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Find the general solution of the PDE: $$ xu_x-xyu_y -u=0 $$

I have found it to be: $u(x,y)=-xf(ye^x)$

This PDE has the property that $u(0,y)=0$. Therefore, $u(0,y)$ cannot be arbitrarily prescribed, even though the $y$-axis crosses each characteristic curve only once.

How do I explain this apparent discrepancy by giving the characteristic curves their preferred parametrizations $(x(t),y(t))$ with

$$ x'(t)=x(t)\quad \mbox{ and } \ y'(t)=-x(t)y(t) $$

Any help will be appreciated, thank you.

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I don't quite understand what you're trying to explain. Can you clarify? – Tunococ Jan 25 '13 at 3:40

The problem is already apparent in the equation: $xu_x-xyu_y -u=0$: when $x=0$, both coefficients of derivatives vanish, the PDE drops in order from $1$st to $0$th (which is not even a PDE at all). Whenever you see a differential equation changing order like that, expect weirdness in solutions.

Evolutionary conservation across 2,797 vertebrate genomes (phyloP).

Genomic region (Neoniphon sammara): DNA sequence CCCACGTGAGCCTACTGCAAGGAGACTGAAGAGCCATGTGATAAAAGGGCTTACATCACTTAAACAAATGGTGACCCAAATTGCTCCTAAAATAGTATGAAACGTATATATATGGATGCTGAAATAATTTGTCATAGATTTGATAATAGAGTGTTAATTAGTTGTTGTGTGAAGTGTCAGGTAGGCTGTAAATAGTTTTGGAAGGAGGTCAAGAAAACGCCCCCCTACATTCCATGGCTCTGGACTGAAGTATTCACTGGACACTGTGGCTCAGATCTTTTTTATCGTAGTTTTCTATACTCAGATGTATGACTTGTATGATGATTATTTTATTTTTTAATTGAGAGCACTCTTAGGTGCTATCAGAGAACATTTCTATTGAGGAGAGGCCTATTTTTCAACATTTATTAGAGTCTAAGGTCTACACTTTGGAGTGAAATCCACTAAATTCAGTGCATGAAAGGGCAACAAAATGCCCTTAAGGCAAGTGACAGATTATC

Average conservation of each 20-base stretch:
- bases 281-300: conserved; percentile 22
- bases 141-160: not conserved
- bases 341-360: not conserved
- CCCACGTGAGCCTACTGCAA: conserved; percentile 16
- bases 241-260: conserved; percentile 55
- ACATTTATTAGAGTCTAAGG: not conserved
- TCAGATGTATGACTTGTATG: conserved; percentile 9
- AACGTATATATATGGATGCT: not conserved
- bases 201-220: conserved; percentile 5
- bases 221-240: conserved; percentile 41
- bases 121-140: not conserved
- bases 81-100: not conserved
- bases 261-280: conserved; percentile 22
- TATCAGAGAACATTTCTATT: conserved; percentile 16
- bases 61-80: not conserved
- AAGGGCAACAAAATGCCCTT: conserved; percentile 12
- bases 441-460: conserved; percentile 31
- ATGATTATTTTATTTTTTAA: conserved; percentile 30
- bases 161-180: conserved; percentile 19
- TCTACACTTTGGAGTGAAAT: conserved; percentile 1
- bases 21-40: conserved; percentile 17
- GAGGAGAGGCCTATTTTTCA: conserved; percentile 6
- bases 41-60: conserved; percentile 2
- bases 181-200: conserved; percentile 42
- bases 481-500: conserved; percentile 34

As a model, consider the ODE $xu'-u=0$ where $u$ is an unknown function of $x$. The solutions are $u(x)=cx$, for any constant $c$. They all vanish at $x=0$. The theorems about existence and uniqueness for initial value problems do not apply at $x=0$, because they are for equations of the form $u'=F(x,u)$. Here $F(x,u)=u/x$ which is not continuous at $0$.

This is what happens when you work along the characteristics of your PDE. They all get to $x=0$, but since the PDE is degenerate there, one can't solve the initial value problem. What to do: prescribe the values of $u$ somewhere else.

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